# REST APIs

REST APIs are a common component of headless applications, including Jamstack applications. In A2, Apostrophe provided these via the optional apostrophe-headless module.

In A3, Apostrophe's internal APIs follow the REST pattern from the very beginning, so there is no need for a separate headless module. Specifically, Apostrophe provides headless REST APIs for both pieces and pages. In addition, Apostrophe provides web APIs for uploading attachments, logging in and out, and embedding third-party content via the oEmbed standard.

APIs cover CRUD and other operations for pieces, pages, and media. See the API reference for details on usage.

# Locale and mode in API calls

Once published, most Apostrophe document types have both a draft and a published copy in the database. If you are using multiple locales in your project, there may be documents for each locale as well. The apos-mode and apos-locale query parameters help support using REST API routes to manage those versions.

Passing draft or published values on apos-mode and your locale names on the apos-locale parameter tell Apostrophe to execute that request for those versions of the piece or page you are working with. For example, GET /api/v1/product?apos-mode=draft&apos-locale=fr will get all the draft and fr (French) locale versions of the product documents. These can be used independently, so you can only use apos-mode and Apostrophe will use the default locale value. Or only use apos-locale and Apostrophe will use published for the mode.

# Locale and mode in single-document requests

The exception to those assumed values are with GET, PATCH, and other requests that include a document _id value. Document IDs include mode and locale information already. ckgsj5in400d5xi4lb6fu29rh:fr:draft ends with :fr:draft, indicating that it is the fr locale and draft version of a particular piece or page.

You may still use the apos-mode and apos-locale parameters with these requests related to existing documents, however. If present, they will always take precendence. For example, a GET request with the document ID ckgsj5in400d5xi4lb6fu29rh:fr:published will normally return a product document in the fr locale and that is published.

If we add an apos-mode parameter using the same route, we can get the draft version. So a GET request to /api/v1/product/ckgsj5in400d5xi4lb6fu29rh:fr:published?apos-mode=draft returns the draft version, even though the route includes the published mode. This allows developers to work on multiple versions of a single document without repeatedly updating the _id value in their code.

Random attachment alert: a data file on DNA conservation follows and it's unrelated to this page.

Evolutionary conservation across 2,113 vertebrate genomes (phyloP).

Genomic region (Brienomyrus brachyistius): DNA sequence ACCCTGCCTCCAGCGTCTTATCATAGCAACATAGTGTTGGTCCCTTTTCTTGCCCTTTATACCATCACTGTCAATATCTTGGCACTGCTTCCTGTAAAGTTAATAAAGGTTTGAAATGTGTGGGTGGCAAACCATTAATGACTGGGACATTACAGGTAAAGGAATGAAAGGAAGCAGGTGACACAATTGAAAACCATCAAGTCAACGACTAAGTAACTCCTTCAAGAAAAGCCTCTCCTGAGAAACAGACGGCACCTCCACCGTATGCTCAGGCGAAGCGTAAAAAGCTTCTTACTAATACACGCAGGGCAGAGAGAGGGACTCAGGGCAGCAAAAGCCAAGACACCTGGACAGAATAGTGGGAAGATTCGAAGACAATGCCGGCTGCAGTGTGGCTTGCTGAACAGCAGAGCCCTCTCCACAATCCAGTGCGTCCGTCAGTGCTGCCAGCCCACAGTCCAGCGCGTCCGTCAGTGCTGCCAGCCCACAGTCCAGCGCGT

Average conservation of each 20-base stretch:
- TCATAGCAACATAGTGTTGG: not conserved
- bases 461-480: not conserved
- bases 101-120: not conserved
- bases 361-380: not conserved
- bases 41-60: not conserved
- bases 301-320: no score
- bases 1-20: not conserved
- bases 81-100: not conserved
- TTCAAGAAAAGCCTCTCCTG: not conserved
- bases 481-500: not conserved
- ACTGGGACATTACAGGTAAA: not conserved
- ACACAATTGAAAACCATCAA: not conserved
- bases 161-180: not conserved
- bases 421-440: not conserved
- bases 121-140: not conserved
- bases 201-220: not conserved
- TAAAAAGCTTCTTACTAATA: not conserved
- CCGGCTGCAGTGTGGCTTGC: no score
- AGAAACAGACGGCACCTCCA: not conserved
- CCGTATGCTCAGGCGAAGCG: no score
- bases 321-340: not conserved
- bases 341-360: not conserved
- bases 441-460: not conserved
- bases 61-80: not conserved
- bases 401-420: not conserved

# Creating Your Own REST APIs

Apostrophe provides many REST APIs, but also provides a convenient way to write your own. You don't need this for pieces or pages, but it can be useful for wrapping your own project-specific backends:

// app.js
require('apostrophe') {
  modules: {
    mydatabase: {}
  }
};
// modules/mydatabase/index.js

module.exports = {

  // This module does not extend anything. (Technically, it extends
  // @apostrophecms/module, the default base class.)

  restApiRoutes(self) {
    return {
      // GET /api/v1/product
      async getAll(req) {
        // Get real data from somewhere
        const results = [];
        return {
          results
        };
      },
      // GET /api/v1/product/:_id
      async getOne(req, _id) {
        // Get real data from somewhere
        const result = {};
        return result;
      },
      // PATCH /api/v1/product/:_id
      async patch(req, _id) {
        // Modify an object somewhere
        return {};
      },
      // PUT /api/v1/product/:_id
      async put(req, _id) {
        // Replace an object somewhere
        return {};
      },
      // DELETE /api/v1/product/:_id
      async delete(req, _id) {
        // Delete an object somewhere
        return;
      }
    };
  },

  // apiRoutes are also helpful, for related edge cases that don't
  // match up well with the REST conventions.
  // This route becomes accessible as: `POST /api/v1/mydatabase/merge`

  apiRoutes(self) {
    return {
      post: {
        async merge(req) {
          // merge two records in the database somehow
        }
      }
    };
  }

};

The resulting APIs are available via:

GET /api/v1/mydatabase
GET /api/v1/mydatabase/:_id

And so on.

Note:

When writing your own custom REST APIs, you are solely responsible for security. Apostrophe does not check whether the user is logged in or has suitable privileges.